In our first year of growing flowers to sell, I wanted to grow everything. It felt like I finally had permission to go bonkers and order all the seeds I’d ever dreamed of. Maybe that’s an exaggeration, but not by much. I bought a lot of seeds and our first parking strip garden* was a patchwork of many flower types that changed completely twice in the year.
But by now, going into our fifth year of Tiny Footprint Flowers, I’ve learned that not everything is worth growing. Of course, I already knew that, because I’d been growing a backyard garden for thirty years and some things I planted turned out to be disappointing. But this was a new lesson because the things I grew for Tiny Footprint had been recommended as cut flowers; they were supposed to be useful in floral arrangements! Nevertheless, I learned that not every flower is right for our flower business.
Some flowers are too aggressive, others too wimpy. Some grow well and are useful, but I simply don’t like them. In fact, the title of this post was going to be “No More Strawflowers” because that’s a flower I don’t like much and wanted to kick out of our lineup. But I changed my mind (and the blog title) because strawflowers are just too useful. I can limit them, but I won’t eliminate them. **
Strawflowers are undoubtedly useful, but that doesn't mean I like harvesting them!
Each year I learn something during the growing season, then in late summer I think about those lessons as I map out what to grow the next year, and where to plant everything. In our first year the main lessons were: too many different flowers, and some flowers need more space.
That first year we had planted our parking strip beds with 9” spacing, following advice from other flower farmers. But by mid-summer, I noticed that the most productive zinnias were in another growing bed where the plants had more space. Plants that were naturally compact - strawflowers and Fama scabiosa - were well adapted for the close spacing in our parking strip bed, but zinnias were better at wider spacing. So, in our second year I left empty space around zinnias, while keeping compact flowers 9” apart.
In our second year I learned that some flowers sound appealing in the seed catalogue but weren’t worth growing or were too aggressive. Put Silene ‘Blushing Lanterns’ in the latter category, along with Ammi (aka False Queen Anne’s Lace). They look good in a bouquet, but they can re-seed and take over! I crossed them off my list as I ordered seeds for the next year. China asters go into the first category – nice but not good enough to justify the growing space.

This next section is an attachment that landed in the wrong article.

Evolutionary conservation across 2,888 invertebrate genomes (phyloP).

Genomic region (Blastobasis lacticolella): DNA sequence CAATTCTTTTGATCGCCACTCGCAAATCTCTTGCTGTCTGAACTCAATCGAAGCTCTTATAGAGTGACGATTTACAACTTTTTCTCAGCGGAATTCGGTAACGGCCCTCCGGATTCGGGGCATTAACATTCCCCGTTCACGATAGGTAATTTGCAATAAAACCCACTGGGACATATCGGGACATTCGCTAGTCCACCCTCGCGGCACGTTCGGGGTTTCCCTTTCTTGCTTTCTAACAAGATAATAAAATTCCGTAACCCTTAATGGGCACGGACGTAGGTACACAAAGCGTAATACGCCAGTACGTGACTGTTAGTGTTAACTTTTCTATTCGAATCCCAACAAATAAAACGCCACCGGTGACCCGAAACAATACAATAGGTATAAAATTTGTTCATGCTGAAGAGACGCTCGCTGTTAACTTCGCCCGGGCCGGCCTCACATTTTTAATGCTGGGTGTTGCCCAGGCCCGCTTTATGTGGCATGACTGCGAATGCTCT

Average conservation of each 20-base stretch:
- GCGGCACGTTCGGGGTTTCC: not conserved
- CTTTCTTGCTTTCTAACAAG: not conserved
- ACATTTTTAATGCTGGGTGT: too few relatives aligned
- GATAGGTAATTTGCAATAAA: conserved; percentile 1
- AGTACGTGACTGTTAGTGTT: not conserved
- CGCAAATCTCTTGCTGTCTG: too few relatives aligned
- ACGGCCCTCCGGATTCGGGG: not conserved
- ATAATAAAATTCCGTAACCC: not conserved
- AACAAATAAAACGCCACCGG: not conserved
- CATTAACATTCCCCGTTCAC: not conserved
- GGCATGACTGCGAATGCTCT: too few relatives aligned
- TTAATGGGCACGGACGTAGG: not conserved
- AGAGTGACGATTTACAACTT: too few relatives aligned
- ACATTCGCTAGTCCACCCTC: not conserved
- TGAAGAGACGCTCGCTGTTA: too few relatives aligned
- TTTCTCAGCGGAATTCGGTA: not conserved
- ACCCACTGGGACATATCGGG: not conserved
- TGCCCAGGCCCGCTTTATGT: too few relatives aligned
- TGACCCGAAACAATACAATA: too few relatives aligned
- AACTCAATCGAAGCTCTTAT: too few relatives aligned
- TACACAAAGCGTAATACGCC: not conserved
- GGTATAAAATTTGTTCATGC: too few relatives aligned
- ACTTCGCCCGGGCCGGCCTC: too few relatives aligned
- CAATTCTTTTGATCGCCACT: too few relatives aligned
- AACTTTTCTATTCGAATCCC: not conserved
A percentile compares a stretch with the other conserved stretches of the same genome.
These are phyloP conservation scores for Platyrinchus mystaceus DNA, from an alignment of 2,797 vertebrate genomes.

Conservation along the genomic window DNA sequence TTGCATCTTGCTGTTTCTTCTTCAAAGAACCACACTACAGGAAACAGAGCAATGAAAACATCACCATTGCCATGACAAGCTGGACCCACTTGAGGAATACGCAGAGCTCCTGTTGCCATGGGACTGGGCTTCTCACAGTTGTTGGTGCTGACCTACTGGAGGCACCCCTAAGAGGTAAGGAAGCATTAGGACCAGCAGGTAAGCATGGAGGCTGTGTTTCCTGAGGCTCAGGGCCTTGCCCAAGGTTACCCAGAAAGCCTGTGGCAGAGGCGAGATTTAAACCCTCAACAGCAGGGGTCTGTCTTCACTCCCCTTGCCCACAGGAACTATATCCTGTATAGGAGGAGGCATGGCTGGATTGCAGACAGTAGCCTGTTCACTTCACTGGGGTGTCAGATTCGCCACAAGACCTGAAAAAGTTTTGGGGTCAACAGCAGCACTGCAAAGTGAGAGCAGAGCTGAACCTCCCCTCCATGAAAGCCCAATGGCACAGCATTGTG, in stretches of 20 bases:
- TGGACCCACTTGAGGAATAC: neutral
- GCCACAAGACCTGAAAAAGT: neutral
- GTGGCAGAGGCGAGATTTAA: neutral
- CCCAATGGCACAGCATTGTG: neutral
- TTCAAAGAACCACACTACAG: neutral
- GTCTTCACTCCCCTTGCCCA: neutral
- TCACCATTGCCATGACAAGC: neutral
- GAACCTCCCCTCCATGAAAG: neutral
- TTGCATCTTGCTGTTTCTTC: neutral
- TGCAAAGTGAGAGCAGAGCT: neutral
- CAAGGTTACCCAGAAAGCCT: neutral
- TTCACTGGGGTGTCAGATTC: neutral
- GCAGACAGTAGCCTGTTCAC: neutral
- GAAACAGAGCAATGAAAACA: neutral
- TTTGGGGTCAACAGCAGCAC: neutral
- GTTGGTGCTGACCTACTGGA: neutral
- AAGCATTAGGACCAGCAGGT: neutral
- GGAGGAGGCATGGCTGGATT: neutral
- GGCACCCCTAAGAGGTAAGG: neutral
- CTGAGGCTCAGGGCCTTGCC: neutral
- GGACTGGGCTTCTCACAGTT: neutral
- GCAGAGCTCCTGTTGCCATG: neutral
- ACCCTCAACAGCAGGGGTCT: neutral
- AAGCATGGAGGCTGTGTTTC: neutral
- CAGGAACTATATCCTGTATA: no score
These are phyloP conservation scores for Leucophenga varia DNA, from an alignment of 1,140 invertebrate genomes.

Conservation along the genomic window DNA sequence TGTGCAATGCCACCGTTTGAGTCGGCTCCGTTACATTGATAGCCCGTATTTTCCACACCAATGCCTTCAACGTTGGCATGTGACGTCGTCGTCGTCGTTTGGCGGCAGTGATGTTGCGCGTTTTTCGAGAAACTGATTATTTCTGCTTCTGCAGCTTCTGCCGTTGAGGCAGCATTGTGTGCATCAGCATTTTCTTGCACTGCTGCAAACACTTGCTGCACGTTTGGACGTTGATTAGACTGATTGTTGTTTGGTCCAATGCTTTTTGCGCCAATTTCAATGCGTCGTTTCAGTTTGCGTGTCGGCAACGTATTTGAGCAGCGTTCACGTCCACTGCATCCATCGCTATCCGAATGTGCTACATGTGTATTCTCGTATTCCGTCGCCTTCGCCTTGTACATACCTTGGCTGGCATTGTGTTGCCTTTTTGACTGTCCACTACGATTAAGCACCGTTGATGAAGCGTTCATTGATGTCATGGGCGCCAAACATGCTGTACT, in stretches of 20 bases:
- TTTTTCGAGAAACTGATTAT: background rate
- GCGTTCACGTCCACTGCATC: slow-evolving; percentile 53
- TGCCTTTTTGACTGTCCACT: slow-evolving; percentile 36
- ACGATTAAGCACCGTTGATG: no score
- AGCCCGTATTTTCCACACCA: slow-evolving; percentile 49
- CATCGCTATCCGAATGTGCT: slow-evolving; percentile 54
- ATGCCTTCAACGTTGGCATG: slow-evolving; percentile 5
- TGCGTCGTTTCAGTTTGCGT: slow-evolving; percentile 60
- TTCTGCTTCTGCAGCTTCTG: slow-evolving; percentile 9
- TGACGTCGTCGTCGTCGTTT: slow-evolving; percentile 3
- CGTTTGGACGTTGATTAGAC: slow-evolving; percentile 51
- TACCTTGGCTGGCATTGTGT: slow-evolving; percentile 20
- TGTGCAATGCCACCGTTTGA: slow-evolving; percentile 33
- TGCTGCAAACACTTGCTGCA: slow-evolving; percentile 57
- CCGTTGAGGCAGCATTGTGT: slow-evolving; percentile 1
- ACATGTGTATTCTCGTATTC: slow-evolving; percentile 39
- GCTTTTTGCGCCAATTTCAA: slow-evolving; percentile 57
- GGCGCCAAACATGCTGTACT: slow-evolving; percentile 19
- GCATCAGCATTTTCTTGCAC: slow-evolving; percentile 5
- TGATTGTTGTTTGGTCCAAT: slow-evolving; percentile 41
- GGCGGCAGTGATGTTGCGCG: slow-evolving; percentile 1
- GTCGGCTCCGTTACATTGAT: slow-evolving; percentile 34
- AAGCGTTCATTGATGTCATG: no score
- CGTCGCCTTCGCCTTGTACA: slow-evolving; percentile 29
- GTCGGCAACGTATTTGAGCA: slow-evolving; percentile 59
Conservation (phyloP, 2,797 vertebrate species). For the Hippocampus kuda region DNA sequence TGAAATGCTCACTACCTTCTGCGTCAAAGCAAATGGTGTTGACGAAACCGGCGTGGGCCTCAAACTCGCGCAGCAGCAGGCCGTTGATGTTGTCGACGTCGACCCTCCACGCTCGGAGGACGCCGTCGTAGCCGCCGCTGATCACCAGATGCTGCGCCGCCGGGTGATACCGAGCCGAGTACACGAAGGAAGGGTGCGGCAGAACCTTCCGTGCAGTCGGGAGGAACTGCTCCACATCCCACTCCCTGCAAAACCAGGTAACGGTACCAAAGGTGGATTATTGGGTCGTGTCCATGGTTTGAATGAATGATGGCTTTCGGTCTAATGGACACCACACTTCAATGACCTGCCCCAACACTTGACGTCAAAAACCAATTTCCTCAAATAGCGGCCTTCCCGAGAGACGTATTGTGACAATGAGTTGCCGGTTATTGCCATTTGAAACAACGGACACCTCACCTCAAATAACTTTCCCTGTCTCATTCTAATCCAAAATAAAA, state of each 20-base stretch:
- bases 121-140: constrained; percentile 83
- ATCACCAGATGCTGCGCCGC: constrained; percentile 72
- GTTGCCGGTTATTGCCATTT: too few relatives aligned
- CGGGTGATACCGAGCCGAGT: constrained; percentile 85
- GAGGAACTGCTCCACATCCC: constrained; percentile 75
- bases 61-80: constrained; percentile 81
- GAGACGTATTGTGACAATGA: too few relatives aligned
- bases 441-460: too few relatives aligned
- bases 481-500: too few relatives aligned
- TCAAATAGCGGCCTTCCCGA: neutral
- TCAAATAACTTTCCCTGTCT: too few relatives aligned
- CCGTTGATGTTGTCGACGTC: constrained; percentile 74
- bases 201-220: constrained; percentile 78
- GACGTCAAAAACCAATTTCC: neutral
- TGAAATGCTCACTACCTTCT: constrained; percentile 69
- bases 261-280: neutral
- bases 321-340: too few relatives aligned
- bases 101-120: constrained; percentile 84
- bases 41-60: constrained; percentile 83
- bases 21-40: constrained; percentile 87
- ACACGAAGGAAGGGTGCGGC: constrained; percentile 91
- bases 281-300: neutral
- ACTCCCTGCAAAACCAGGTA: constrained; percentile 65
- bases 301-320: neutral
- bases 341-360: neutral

This process of assessing crops continues every growing year. In planning for 2024, I’ve cut back again and I have the smallest number of flowers yet, but it’s still a long list. Don is better at this than I am. He can ruthlessly cut varieties off his list, but I dither and can’t decide, then end up putting back half the things I took off my list. Or I decide to ‘trial’ a couple of new things, which can be a good practice. Hopefully we balance each other out and we’ll eventually come to the right mix of reliable flowers for our little business. If you’re a flower farmer, or an active gardener, let us know how you decide which plants to grow!
* We started Tiny Footprint Flowers by creating a flower bed in our front parking strip, a space that had only dying grass. But we already had a large back yard garden and later we added two additional growing spaces at other sites. By now, in our fifth year of Tiny Footprint Flowers, Don makes his list of flowers to grow and I choose the rest.
**Are you wondering what I have against strawflowers? They’re a pain to harvest; sticky residue stays on your hands and gloves. The leaves are not attractive, but they’re hard to strip off. The blooms can droop and bend if they’re not picked at the right stage. Yes, strawflowers dry well, but I don’t do dried flowers at all, so that’s is not a plus in my book. Having said all that, I have to admit that strawflowers are useful in late summer and fall arrangements. Many times they provided just the right touch, so I keep a few plants in the lineup. And complain each time I have to harvest them.